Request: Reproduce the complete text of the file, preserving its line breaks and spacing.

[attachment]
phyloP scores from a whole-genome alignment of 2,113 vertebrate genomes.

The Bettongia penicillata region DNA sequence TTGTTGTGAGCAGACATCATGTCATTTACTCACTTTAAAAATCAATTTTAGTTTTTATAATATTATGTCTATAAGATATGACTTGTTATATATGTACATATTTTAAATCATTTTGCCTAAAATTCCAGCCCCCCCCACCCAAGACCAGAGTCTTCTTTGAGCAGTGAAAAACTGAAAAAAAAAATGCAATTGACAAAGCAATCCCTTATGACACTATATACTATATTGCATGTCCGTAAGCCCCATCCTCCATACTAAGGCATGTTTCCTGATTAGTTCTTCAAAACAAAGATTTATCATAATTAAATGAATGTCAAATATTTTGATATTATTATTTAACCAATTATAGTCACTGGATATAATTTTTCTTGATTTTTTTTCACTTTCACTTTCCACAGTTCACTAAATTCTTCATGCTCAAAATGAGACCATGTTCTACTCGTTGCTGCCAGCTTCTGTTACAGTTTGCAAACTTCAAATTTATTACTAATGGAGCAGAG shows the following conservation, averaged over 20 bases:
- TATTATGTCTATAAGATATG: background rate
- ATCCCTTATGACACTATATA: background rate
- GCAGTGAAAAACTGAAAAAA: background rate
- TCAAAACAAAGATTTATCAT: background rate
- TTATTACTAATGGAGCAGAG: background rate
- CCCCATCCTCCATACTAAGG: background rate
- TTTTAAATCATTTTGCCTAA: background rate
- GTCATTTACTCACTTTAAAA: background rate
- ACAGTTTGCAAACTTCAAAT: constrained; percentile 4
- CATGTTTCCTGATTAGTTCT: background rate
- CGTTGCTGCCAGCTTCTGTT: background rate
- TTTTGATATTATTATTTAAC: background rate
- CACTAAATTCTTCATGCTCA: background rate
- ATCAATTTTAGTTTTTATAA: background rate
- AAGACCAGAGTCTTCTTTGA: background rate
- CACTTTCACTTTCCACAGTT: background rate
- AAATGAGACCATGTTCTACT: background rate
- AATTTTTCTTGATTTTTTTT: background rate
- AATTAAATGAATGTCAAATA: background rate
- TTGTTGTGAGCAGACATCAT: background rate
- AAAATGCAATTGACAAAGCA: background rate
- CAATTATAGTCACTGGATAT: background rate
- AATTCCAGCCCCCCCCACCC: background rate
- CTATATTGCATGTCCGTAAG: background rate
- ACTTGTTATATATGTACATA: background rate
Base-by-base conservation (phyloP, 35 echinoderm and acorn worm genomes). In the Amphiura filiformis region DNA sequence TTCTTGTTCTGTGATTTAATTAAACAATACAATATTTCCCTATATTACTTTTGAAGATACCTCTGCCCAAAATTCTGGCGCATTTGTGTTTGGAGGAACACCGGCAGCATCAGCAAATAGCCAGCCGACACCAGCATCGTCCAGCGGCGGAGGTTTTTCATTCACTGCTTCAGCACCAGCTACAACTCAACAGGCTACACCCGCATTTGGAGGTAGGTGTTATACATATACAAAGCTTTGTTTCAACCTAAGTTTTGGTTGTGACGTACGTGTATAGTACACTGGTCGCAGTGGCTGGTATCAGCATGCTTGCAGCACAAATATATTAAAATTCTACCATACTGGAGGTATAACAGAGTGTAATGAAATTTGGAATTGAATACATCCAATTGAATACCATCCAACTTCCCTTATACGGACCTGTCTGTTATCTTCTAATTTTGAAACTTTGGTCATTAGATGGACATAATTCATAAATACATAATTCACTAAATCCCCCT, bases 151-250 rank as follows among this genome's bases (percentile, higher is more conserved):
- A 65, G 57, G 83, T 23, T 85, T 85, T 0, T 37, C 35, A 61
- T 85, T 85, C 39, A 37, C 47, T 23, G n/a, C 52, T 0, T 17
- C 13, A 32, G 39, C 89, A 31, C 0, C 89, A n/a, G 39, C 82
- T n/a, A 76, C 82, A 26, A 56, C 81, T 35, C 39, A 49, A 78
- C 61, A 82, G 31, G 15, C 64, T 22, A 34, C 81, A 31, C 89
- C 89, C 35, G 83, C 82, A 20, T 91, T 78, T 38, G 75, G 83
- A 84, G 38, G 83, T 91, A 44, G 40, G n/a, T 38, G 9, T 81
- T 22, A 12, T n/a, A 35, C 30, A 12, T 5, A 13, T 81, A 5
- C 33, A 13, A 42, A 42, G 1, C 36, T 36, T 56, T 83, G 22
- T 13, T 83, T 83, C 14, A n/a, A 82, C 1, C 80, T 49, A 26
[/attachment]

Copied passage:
phyloP scores from a whole-genome alignment of 2,113 vertebrate genomes.

The Bettongia penicillata region DNA sequence TTGTTGTGAGCAGACATCATGTCATTTACTCACTTTAAAAATCAATTTTAGTTTTTATAATATTATGTCTATAAGATATGACTTGTTATATATGTACATATTTTAAATCATTTTGCCTAAAATTCCAGCCCCCCCCACCCAAGACCAGAGTCTTCTTTGAGCAGTGAAAAACTGAAAAAAAAAATGCAATTGACAAAGCAATCCCTTATGACACTATATACTATATTGCATGTCCGTAAGCCCCATCCTCCATACTAAGGCATGTTTCCTGATTAGTTCTTCAAAACAAAGATTTATCATAATTAAATGAATGTCAAATATTTTGATATTATTATTTAACCAATTATAGTCACTGGATATAATTTTTCTTGATTTTTTTTCACTTTCACTTTCCACAGTTCACTAAATTCTTCATGCTCAAAATGAGACCATGTTCTACTCGTTGCTGCCAGCTTCTGTTACAGTTTGCAAACTTCAAATTTATTACTAATGGAGCAGAG shows the following conservation, averaged over 20 bases:
- TATTATGTCTATAAGATATG: background rate
- ATCCCTTATGACACTATATA: background rate
- GCAGTGAAAAACTGAAAAAA: background rate
- TCAAAACAAAGATTTATCAT: background rate
- TTATTACTAATGGAGCAGAG: background rate
- CCCCATCCTCCATACTAAGG: background rate
- TTTTAAATCATTTTGCCTAA: background rate
- GTCATTTACTCACTTTAAAA: background rate
- ACAGTTTGCAAACTTCAAAT: constrained; percentile 4
- CATGTTTCCTGATTAGTTCT: background rate
- CGTTGCTGCCAGCTTCTGTT: background rate
- TTTTGATATTATTATTTAAC: background rate
- CACTAAATTCTTCATGCTCA: background rate
- ATCAATTTTAGTTTTTATAA: background rate
- AAGACCAGAGTCTTCTTTGA: background rate
- CACTTTCACTTTCCACAGTT: background rate
- AAATGAGACCATGTTCTACT: background rate
- AATTTTTCTTGATTTTTTTT: background rate
- AATTAAATGAATGTCAAATA: background rate
- TTGTTGTGAGCAGACATCAT: background rate
- AAAATGCAATTGACAAAGCA: background rate
- CAATTATAGTCACTGGATAT: background rate
- AATTCCAGCCCCCCCCACCC: background rate
- CTATATTGCATGTCCGTAAG: background rate
- ACTTGTTATATATGTACATA: background rate
Base-by-base conservation (phyloP, 35 echinoderm and acorn worm genomes). In the Amphiura filiformis region DNA sequence TTCTTGTTCTGTGATTTAATTAAACAATACAATATTTCCCTATATTACTTTTGAAGATACCTCTGCCCAAAATTCTGGCGCATTTGTGTTTGGAGGAACACCGGCAGCATCAGCAAATAGCCAGCCGACACCAGCATCGTCCAGCGGCGGAGGTTTTTCATTCACTGCTTCAGCACCAGCTACAACTCAACAGGCTACACCCGCATTTGGAGGTAGGTGTTATACATATACAAAGCTTTGTTTCAACCTAAGTTTTGGTTGTGACGTACGTGTATAGTACACTGGTCGCAGTGGCTGGTATCAGCATGCTTGCAGCACAAATATATTAAAATTCTACCATACTGGAGGTATAACAGAGTGTAATGAAATTTGGAATTGAATACATCCAATTGAATACCATCCAACTTCCCTTATACGGACCTGTCTGTTATCTTCTAATTTTGAAACTTTGGTCATTAGATGGACATAATTCATAAATACATAATTCACTAAATCCCCCT, bases 151-250 rank as follows among this genome's bases (percentile, higher is more conserved):
- A 65, G 57, G 83, T 23, T 85, T 85, T 0, T 37, C 35, A 61
- T 85, T 85, C 39, A 37, C 47, T 23, G n/a, C 52, T 0, T 17
- C 13, A 32, G 39, C 89, A 31, C 0, C 89, A n/a, G 39, C 82
- T n/a, A 76, C 82, A 26, A 56, C 81, T 35, C 39, A 49, A 78
- C 61, A 82, G 31, G 15, C 64, T 22, A 34, C 81, A 31, C 89
- C 89, C 35, G 83, C 82, A 20, T 91, T 78, T 38, G 75, G 83
- A 84, G 38, G 83, T 91, A 44, G 40, G n/a, T 38, G 9, T 81
- T 22, A 12, T n/a, A 35, C 30, A 12, T 5, A 13, T 81, A 5
- C 33, A 13, A 42, A 42, G 1, C 36, T 36, T 56, T 83, G 22
- T 13, T 83, T 83, C 14, A n/a, A 82, C 1, C 80, T 49, A 26